While rinsing off the chicken I had a mental block which I think deserves mentioning although I am opening myself up to embarrassment (what else is new).  Mom's recipe says, "Clean chicken." Now I know that there is a "cleaning" spray which you spray on fruits and vegetables to remove pesticides but wasn't there one for chicken? How do you clean chicken? Is there a cleaning agent or just water? Now I know I was drinking wine while cooking but I wasn't drunk, I just couldn't get past this mental block.

I decided to call my cousin Jennifer to ask her. My sister Sheryl was up at her home overnight in North Jersey so I figured I would have two great cooks to answer my question.  I called Jennifer and tiptoed around asking.

"Jennifer, um, when recipes say 'clean chicken', is there something you use to clean the chicken with like ... (My voice kinda of trailed off) ... soap?"
Chicken Soap
"What!?!? Marc! Are you kidding me!? Are you serious?!"  Jen exclaimed.
"Umm .. (carefully choosing my words) well I thought there was a cleaner like for vegetables and fruit."
"Sheryl! Your brother wants to know if he should use soap on chicken!" she yelled passing the phone.
"What?!?!?" exclaimed Sheryl into the phone. 
"I am having a brain fart!!! When we clean chicken, do we just rinse and trim or is there something I put on it?"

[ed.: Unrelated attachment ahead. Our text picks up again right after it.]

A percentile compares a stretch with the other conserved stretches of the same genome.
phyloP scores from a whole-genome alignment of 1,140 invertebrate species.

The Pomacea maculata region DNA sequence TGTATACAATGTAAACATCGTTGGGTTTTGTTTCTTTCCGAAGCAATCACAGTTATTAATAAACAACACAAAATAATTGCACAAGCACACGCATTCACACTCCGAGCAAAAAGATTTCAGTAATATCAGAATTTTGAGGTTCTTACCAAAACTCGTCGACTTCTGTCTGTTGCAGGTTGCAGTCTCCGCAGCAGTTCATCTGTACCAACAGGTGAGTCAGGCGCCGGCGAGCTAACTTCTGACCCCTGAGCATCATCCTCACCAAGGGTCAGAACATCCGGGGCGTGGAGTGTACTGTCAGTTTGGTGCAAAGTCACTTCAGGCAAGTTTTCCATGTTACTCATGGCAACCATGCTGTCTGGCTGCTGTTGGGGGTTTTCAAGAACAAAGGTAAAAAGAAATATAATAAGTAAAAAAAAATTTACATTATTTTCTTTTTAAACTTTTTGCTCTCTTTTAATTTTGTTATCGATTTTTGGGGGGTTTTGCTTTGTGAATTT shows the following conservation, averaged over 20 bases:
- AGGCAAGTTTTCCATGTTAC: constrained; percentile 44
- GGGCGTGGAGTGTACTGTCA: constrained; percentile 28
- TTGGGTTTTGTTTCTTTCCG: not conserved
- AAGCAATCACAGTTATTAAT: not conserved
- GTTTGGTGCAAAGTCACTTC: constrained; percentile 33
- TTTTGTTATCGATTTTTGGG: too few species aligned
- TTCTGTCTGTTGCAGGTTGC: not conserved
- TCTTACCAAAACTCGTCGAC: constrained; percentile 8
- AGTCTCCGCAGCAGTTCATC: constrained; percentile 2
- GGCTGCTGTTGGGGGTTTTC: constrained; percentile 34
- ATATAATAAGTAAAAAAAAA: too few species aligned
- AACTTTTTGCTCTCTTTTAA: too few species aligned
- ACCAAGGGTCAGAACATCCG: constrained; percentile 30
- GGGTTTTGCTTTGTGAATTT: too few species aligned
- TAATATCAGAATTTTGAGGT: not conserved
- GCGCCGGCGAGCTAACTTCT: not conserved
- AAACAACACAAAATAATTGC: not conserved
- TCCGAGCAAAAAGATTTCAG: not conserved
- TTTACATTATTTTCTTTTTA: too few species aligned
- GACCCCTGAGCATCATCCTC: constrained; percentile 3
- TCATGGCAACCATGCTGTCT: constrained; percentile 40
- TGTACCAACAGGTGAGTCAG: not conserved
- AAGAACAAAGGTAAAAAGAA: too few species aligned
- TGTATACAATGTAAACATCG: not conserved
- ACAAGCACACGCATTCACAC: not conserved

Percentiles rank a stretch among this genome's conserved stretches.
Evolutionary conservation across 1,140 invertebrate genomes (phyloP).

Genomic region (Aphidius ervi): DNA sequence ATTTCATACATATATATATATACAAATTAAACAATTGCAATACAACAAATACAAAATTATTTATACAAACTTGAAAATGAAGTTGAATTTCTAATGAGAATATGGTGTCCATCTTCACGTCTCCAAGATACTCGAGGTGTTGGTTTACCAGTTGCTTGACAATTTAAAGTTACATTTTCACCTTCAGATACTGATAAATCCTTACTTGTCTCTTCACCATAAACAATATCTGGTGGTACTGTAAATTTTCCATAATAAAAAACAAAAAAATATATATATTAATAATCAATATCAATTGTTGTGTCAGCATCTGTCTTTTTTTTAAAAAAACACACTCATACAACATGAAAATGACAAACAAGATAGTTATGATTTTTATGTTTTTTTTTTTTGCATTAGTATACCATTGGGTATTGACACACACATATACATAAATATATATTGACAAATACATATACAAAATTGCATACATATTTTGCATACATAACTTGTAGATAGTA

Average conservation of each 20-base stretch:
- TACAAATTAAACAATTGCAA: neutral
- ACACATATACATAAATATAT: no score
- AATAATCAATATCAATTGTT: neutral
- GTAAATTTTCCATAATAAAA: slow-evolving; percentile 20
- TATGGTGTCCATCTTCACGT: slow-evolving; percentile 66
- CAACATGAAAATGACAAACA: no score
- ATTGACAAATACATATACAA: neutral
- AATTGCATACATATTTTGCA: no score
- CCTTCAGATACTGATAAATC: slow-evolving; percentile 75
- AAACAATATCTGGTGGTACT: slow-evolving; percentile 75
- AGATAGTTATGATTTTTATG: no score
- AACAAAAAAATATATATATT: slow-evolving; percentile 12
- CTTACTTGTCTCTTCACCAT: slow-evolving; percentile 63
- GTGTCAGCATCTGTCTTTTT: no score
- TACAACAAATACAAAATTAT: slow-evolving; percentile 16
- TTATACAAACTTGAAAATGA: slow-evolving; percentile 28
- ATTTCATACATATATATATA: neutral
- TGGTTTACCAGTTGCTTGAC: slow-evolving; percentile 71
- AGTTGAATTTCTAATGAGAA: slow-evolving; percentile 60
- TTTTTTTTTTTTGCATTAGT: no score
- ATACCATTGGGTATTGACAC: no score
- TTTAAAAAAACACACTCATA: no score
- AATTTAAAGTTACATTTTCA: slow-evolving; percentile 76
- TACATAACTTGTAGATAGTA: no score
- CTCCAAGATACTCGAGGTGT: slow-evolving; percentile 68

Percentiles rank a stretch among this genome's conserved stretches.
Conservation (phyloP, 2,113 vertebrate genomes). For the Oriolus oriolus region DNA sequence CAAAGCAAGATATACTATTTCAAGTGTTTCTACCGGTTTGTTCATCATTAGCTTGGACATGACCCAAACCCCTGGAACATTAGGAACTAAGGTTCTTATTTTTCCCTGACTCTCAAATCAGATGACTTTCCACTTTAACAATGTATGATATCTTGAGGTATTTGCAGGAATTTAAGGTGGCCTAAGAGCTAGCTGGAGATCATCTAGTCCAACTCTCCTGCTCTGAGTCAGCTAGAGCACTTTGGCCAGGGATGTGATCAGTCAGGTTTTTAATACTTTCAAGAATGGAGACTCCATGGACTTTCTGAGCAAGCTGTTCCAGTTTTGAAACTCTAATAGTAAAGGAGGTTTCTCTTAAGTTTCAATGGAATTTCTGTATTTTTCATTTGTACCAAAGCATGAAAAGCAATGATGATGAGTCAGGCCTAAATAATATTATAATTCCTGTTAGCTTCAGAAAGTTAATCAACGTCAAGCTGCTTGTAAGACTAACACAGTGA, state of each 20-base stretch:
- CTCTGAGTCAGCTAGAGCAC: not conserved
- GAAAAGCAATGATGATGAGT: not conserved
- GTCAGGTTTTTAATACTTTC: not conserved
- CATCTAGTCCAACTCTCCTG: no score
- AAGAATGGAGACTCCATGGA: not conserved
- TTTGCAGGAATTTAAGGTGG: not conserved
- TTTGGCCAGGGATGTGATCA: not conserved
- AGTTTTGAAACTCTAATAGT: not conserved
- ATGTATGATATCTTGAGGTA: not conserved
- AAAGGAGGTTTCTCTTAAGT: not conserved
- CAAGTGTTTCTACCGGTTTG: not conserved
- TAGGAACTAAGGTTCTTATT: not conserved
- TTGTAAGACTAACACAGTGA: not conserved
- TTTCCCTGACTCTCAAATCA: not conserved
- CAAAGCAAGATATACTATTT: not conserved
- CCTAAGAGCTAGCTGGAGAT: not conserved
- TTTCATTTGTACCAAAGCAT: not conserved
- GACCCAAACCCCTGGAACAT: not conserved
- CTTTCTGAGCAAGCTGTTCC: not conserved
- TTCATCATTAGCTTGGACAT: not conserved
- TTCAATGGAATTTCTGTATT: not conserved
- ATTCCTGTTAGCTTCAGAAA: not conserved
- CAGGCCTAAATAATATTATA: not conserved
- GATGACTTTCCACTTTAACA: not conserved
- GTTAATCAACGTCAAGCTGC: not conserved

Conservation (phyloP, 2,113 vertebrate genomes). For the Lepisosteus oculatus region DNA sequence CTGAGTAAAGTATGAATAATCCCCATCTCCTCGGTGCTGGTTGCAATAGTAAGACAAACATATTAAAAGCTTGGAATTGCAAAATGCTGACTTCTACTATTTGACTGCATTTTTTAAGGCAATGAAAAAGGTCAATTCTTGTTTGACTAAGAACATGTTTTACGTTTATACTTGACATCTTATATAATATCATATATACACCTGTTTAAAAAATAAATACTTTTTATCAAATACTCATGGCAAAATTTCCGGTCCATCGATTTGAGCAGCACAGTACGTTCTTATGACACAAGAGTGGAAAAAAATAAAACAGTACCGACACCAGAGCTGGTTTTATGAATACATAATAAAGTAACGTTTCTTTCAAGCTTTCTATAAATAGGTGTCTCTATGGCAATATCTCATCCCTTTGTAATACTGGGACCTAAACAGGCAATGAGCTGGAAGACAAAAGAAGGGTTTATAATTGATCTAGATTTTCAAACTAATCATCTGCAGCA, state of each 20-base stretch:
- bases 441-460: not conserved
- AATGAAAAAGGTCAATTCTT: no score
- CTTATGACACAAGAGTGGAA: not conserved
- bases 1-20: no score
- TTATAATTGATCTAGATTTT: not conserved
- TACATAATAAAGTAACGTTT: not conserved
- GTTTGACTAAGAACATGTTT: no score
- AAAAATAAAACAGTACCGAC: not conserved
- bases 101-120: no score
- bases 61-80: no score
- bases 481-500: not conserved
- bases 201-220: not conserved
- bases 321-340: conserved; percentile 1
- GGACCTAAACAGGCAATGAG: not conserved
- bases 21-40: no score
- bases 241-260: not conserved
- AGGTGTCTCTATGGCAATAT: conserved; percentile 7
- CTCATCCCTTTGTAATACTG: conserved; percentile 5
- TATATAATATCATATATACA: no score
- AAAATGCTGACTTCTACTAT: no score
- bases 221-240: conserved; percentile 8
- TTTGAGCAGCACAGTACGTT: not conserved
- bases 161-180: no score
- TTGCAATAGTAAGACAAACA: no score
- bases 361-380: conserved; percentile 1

"Marc, are you kidding me? You don't use soap on chicken."
"I just was double checking. I figured you didn't but just wanted to DOUBLE CHECK!"
"You just rinse and trim the fat off the chicken, OK honey?" Sheryl stated firmly. "Don't use soap. Just don't use soap. OK?"

"For those not so fresh "fowl" smelling days."
For the record (which got lost in translation), I was referring to an agent like pesticide remover on veggies and fruit, to help remove the bacteria not realizing that it would be killed off by cooking.  Using soap was JUST an example. It was also an example of a typical "Marc" blond moment. Thanks though to my sister Sheryl and cousin Jennifer for helping to set the record straight

So guess what arrived just in time for Christmas from my cousin Jen?  Thanks Jen! A bar of chicken soap, no further explanation needed.


Mom's Baked Chicken

BAKED CHICKEN by Abby Deeds

1. Clean chicken  (DO NOT USE SOAP -- Marc)
2. Pat dry
3. Put in glass or buttered baking pan
4. Add salt, pepper, paprika, garlic powder, and or poultry seasoning
5. Top each piece with a pad of butter
6. Set oven to 350-375'F
7. Baste
8. Check after 1 hour then after, every ten minutes, do not overcook!